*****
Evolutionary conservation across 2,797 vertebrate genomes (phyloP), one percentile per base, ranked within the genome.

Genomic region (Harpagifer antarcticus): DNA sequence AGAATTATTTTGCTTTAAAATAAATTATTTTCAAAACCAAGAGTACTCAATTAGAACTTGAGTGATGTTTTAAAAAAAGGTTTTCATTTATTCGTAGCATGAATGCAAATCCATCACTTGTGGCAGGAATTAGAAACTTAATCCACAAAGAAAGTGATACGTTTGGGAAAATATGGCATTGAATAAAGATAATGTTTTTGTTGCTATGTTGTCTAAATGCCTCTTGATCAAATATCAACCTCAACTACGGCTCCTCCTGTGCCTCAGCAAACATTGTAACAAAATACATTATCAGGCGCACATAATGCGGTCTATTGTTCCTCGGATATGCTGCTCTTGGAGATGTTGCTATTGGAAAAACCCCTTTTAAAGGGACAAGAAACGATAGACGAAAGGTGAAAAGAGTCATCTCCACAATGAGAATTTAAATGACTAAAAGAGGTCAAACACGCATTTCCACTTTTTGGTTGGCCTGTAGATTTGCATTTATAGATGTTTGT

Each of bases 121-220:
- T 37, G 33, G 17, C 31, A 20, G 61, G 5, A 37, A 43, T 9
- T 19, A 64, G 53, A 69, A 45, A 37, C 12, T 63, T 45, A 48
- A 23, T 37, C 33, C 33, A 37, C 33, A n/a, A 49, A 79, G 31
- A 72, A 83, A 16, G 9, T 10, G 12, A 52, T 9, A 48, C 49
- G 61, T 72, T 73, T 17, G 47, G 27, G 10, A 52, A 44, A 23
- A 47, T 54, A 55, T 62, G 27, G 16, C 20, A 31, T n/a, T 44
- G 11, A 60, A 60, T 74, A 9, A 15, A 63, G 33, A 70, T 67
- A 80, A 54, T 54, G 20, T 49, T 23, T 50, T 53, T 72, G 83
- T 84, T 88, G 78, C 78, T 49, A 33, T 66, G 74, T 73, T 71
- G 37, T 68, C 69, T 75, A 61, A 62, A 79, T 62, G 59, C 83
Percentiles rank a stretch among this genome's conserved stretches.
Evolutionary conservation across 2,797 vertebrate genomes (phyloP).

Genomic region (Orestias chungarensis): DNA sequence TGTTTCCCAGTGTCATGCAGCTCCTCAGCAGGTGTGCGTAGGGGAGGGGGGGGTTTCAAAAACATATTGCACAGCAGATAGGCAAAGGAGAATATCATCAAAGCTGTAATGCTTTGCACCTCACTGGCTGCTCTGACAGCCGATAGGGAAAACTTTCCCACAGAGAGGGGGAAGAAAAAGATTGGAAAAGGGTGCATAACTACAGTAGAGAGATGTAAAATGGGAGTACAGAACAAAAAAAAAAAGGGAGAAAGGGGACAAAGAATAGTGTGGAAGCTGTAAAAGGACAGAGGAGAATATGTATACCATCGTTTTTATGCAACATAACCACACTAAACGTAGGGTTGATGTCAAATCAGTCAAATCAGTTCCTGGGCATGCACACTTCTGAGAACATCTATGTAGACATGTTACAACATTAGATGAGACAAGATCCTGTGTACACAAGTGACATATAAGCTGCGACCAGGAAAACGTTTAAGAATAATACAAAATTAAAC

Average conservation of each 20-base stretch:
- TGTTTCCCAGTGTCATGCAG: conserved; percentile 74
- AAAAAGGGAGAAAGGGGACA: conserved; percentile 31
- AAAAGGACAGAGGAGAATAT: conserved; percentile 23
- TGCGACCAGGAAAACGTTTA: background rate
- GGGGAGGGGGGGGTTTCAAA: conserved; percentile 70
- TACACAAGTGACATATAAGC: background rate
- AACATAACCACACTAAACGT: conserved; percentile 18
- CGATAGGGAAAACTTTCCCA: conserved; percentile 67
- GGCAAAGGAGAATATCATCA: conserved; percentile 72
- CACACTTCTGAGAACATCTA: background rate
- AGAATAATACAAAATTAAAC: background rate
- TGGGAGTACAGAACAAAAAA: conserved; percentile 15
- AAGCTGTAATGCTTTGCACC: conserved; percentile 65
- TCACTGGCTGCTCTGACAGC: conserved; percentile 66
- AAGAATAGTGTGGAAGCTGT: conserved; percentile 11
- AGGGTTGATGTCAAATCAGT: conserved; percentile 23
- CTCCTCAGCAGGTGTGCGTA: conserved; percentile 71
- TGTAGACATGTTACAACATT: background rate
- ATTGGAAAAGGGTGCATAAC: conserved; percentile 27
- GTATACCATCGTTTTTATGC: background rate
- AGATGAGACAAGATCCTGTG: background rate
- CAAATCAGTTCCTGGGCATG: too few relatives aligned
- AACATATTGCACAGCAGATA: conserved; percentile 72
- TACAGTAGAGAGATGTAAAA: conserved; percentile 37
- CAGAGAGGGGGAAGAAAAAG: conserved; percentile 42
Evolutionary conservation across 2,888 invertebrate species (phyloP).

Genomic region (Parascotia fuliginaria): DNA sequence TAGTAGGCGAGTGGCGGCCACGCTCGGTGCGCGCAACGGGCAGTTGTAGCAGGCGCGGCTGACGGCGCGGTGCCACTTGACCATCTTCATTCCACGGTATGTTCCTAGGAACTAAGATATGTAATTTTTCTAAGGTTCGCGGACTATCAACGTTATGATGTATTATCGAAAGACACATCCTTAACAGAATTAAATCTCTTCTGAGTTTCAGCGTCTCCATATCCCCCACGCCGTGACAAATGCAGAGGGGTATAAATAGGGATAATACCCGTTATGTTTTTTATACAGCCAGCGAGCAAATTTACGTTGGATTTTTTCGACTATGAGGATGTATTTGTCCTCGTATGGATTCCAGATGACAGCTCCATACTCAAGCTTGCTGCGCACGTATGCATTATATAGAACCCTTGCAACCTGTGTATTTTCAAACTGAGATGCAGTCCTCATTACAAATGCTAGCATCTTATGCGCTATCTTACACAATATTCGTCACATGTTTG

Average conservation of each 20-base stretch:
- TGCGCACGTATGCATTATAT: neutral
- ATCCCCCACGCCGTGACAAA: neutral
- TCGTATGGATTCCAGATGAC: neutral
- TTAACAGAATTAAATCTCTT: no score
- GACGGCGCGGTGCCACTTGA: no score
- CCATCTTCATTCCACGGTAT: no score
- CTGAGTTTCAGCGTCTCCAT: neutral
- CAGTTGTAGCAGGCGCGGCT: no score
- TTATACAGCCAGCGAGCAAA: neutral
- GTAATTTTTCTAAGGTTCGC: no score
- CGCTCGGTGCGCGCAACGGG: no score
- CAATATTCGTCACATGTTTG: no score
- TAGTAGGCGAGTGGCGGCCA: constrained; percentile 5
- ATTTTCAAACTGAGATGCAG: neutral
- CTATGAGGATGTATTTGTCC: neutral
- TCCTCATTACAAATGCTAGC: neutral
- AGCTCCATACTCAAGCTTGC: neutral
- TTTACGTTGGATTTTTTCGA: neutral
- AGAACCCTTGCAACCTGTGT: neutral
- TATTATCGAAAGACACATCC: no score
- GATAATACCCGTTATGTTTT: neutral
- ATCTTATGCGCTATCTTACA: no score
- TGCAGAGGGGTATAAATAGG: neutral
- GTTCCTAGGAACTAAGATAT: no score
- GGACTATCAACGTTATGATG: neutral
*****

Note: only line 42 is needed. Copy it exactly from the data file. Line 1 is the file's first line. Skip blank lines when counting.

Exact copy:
- CAGAGAGGGGGAAGAAAAAG: conserved; percentile 42